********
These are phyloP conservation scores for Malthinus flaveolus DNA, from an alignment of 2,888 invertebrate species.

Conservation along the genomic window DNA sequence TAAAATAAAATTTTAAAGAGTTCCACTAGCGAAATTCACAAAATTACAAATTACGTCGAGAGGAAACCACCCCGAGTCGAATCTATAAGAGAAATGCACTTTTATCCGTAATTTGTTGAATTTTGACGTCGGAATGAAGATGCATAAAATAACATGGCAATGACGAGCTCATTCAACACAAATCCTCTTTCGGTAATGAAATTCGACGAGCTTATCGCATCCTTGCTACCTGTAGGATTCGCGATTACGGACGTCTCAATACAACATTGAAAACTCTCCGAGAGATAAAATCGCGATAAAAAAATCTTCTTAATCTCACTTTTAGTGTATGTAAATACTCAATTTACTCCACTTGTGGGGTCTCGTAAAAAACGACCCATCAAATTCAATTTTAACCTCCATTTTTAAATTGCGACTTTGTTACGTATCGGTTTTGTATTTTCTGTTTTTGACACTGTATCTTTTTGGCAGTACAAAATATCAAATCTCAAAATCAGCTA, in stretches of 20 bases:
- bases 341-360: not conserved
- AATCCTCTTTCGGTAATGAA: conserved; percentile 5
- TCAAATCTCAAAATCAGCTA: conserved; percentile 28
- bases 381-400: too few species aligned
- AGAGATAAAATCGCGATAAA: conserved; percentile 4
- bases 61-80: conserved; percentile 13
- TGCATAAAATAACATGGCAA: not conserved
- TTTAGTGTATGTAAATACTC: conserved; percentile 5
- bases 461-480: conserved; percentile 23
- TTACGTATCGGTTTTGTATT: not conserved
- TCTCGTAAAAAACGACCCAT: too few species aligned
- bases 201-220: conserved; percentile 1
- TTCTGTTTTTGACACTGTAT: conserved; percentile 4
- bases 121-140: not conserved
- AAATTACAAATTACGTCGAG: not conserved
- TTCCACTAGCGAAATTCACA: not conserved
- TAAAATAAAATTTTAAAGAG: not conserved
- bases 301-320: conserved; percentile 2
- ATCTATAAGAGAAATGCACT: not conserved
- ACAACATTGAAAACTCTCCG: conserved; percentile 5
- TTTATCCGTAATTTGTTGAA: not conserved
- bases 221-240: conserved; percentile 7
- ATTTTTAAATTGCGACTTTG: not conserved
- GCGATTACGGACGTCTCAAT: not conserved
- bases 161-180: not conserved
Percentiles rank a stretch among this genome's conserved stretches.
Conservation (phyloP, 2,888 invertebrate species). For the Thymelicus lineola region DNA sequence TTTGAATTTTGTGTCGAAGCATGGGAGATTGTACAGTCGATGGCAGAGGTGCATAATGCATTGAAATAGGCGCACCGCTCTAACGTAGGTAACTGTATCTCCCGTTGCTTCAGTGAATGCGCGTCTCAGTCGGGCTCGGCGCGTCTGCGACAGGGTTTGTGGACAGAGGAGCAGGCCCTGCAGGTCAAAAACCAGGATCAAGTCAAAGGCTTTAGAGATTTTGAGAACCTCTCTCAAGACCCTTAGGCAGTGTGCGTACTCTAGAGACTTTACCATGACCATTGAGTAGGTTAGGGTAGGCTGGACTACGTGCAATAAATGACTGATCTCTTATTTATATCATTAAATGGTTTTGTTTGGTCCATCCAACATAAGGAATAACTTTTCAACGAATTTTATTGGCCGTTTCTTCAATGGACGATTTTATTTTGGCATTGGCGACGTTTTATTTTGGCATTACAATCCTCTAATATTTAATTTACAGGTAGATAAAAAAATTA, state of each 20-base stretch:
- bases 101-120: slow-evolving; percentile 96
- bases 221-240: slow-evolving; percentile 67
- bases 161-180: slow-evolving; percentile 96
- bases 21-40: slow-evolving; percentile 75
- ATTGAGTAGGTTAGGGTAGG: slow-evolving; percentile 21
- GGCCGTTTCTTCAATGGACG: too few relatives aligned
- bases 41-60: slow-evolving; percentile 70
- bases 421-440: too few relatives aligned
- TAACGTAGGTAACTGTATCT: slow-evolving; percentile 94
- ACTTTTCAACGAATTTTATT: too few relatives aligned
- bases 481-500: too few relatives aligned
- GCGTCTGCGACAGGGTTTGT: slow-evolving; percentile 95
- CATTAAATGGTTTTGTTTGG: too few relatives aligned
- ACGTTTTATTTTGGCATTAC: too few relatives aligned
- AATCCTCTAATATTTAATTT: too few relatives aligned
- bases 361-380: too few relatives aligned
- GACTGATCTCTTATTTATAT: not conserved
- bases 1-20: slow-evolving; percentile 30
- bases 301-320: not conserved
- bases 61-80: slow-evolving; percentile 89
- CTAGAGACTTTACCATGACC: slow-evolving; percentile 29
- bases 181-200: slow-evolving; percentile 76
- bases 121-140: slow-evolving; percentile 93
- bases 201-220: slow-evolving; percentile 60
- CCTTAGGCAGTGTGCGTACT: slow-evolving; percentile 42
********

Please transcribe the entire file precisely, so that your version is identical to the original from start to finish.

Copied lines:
These are phyloP conservation scores for Malthinus flaveolus DNA, from an alignment of 2,888 invertebrate species.

Conservation along the genomic window DNA sequence TAAAATAAAATTTTAAAGAGTTCCACTAGCGAAATTCACAAAATTACAAATTACGTCGAGAGGAAACCACCCCGAGTCGAATCTATAAGAGAAATGCACTTTTATCCGTAATTTGTTGAATTTTGACGTCGGAATGAAGATGCATAAAATAACATGGCAATGACGAGCTCATTCAACACAAATCCTCTTTCGGTAATGAAATTCGACGAGCTTATCGCATCCTTGCTACCTGTAGGATTCGCGATTACGGACGTCTCAATACAACATTGAAAACTCTCCGAGAGATAAAATCGCGATAAAAAAATCTTCTTAATCTCACTTTTAGTGTATGTAAATACTCAATTTACTCCACTTGTGGGGTCTCGTAAAAAACGACCCATCAAATTCAATTTTAACCTCCATTTTTAAATTGCGACTTTGTTACGTATCGGTTTTGTATTTTCTGTTTTTGACACTGTATCTTTTTGGCAGTACAAAATATCAAATCTCAAAATCAGCTA, in stretches of 20 bases:
- bases 341-360: not conserved
- AATCCTCTTTCGGTAATGAA: conserved; percentile 5
- TCAAATCTCAAAATCAGCTA: conserved; percentile 28
- bases 381-400: too few species aligned
- AGAGATAAAATCGCGATAAA: conserved; percentile 4
- bases 61-80: conserved; percentile 13
- TGCATAAAATAACATGGCAA: not conserved
- TTTAGTGTATGTAAATACTC: conserved; percentile 5
- bases 461-480: conserved; percentile 23
- TTACGTATCGGTTTTGTATT: not conserved
- TCTCGTAAAAAACGACCCAT: too few species aligned
- bases 201-220: conserved; percentile 1
- TTCTGTTTTTGACACTGTAT: conserved; percentile 4
- bases 121-140: not conserved
- AAATTACAAATTACGTCGAG: not conserved
- TTCCACTAGCGAAATTCACA: not conserved
- TAAAATAAAATTTTAAAGAG: not conserved
- bases 301-320: conserved; percentile 2
- ATCTATAAGAGAAATGCACT: not conserved
- ACAACATTGAAAACTCTCCG: conserved; percentile 5
- TTTATCCGTAATTTGTTGAA: not conserved
- bases 221-240: conserved; percentile 7
- ATTTTTAAATTGCGACTTTG: not conserved
- GCGATTACGGACGTCTCAAT: not conserved
- bases 161-180: not conserved
Percentiles rank a stretch among this genome's conserved stretches.
Conservation (phyloP, 2,888 invertebrate species). For the Thymelicus lineola region DNA sequence TTTGAATTTTGTGTCGAAGCATGGGAGATTGTACAGTCGATGGCAGAGGTGCATAATGCATTGAAATAGGCGCACCGCTCTAACGTAGGTAACTGTATCTCCCGTTGCTTCAGTGAATGCGCGTCTCAGTCGGGCTCGGCGCGTCTGCGACAGGGTTTGTGGACAGAGGAGCAGGCCCTGCAGGTCAAAAACCAGGATCAAGTCAAAGGCTTTAGAGATTTTGAGAACCTCTCTCAAGACCCTTAGGCAGTGTGCGTACTCTAGAGACTTTACCATGACCATTGAGTAGGTTAGGGTAGGCTGGACTACGTGCAATAAATGACTGATCTCTTATTTATATCATTAAATGGTTTTGTTTGGTCCATCCAACATAAGGAATAACTTTTCAACGAATTTTATTGGCCGTTTCTTCAATGGACGATTTTATTTTGGCATTGGCGACGTTTTATTTTGGCATTACAATCCTCTAATATTTAATTTACAGGTAGATAAAAAAATTA, state of each 20-base stretch:
- bases 101-120: slow-evolving; percentile 96
- bases 221-240: slow-evolving; percentile 67
- bases 161-180: slow-evolving; percentile 96
- bases 21-40: slow-evolving; percentile 75
- ATTGAGTAGGTTAGGGTAGG: slow-evolving; percentile 21
- GGCCGTTTCTTCAATGGACG: too few relatives aligned
- bases 41-60: slow-evolving; percentile 70
- bases 421-440: too few relatives aligned
- TAACGTAGGTAACTGTATCT: slow-evolving; percentile 94
- ACTTTTCAACGAATTTTATT: too few relatives aligned
- bases 481-500: too few relatives aligned
- GCGTCTGCGACAGGGTTTGT: slow-evolving; percentile 95
- CATTAAATGGTTTTGTTTGG: too few relatives aligned
- ACGTTTTATTTTGGCATTAC: too few relatives aligned
- AATCCTCTAATATTTAATTT: too few relatives aligned
- bases 361-380: too few relatives aligned
- GACTGATCTCTTATTTATAT: not conserved
- bases 1-20: slow-evolving; percentile 30
- bases 301-320: not conserved
- bases 61-80: slow-evolving; percentile 89
- CTAGAGACTTTACCATGACC: slow-evolving; percentile 29
- bases 181-200: slow-evolving; percentile 76
- bases 121-140: slow-evolving; percentile 93
- bases 201-220: slow-evolving; percentile 60
- CCTTAGGCAGTGTGCGTACT: slow-evolving; percentile 42